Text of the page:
18. The Government further states that Ko Mya Aye’s family members were allowed to visit him and they came to meet him for a total of 10 times at Loikaw prison and 4 times at Taunggyi prison.
19. Finally, the Government declares that Ko Mya Aye is also allowed to read newspapers and other material provided to him by his family and prison officers. He enjoys a smooth relationship with prison officials and is allowed to exercise. The Government denies that Ko Mya Aye is held in chains.
20. In accordance with the working methods of the Working Group, the above response of the Government of Myanmar was transmitted to the source and received its comments, summarized below.
21. The source reiterates that Ko Mya Aye is a prisoner of conscience and was detained (contrary to all internationally recognized norms and standards) for being a member of the peaceful campaign for national dialogue in Myanmar. He has in fact been detained for the sole purpose of repressing free speech, free conscience and free assembly and because of his membership of the 88 Generation. His detention was (and remains) entirely politically motivated and in their view, plainly arbitrary.
22. The source further argues that the Government’s response does not provide any denial of the facts of Ko Mya Aye’s case (in respect of the original detention). There is no rebuttal of the factual or legal allegations against the Government and no evidence whatsoever in support of the detention (save in respect of the conditions of the actual imprisonment). The source’s view is that the Government’s response does not give any evidence to contradict the case for arbitrary arrest and detention made by Ko Mya Aye.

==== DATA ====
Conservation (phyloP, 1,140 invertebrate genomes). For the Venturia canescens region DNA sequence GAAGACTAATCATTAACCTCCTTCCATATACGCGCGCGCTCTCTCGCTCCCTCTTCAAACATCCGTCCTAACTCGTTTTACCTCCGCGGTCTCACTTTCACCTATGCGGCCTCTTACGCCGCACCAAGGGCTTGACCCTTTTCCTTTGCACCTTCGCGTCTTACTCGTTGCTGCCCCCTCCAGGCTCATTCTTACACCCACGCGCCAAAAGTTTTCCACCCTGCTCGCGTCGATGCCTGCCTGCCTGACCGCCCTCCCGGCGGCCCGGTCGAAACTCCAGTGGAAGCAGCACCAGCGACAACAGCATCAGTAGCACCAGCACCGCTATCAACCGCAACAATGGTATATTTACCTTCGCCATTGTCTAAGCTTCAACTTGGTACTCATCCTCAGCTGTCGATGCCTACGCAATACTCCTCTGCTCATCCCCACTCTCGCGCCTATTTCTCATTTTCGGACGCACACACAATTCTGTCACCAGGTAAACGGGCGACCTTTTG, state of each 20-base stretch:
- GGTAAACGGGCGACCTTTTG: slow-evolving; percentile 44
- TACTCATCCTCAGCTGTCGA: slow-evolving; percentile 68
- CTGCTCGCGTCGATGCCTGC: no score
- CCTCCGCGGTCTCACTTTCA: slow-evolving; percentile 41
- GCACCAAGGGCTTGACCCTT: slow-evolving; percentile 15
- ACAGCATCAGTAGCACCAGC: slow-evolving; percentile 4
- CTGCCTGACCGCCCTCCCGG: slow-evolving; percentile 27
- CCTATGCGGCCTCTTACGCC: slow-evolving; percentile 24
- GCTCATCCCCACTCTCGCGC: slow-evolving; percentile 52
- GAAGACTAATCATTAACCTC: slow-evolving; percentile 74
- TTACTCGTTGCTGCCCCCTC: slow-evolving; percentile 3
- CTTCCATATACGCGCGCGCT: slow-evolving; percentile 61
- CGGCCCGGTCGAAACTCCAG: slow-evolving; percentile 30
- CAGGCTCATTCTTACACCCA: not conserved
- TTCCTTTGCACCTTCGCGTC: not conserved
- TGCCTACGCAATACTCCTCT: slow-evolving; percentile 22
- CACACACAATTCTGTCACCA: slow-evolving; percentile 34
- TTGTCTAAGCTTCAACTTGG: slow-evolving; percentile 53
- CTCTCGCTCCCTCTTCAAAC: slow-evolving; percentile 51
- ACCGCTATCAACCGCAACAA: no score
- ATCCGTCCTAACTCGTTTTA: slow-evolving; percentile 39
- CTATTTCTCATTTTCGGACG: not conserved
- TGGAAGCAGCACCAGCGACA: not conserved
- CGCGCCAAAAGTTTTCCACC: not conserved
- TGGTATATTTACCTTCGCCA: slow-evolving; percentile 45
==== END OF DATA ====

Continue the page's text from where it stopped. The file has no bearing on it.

23. The source states that the Government purports to rely on its domestic law for the conviction of Ko Mya Aye without going into details of whether these laws are in consonance with international human rights law. It is averred that the mere recital of the conviction does not amount to a defence to the allegations against the Government. The Working Group has previously held that while a “detention may be regarded as being in conformity with national legislation”, this does not mean it is “in keeping with the relevant standards set forth in the Universal Declaration of Human Rights” (see opinion No. 1/1998, para. 13 (b)). A domestic provision of law purportedly authorizing a violation of basic human rights cannot legitimize otherwise internationally indefensible action. In the opinion of the source, the fact that Ko Mya Aye was charged with supposed offences under Myanmar Law (and even if that were acceptable as a matter of Myanmar Law) cannot, and will not, render lawful detention that is unlawful and arbitrary as a matter of fundamental human rights norms.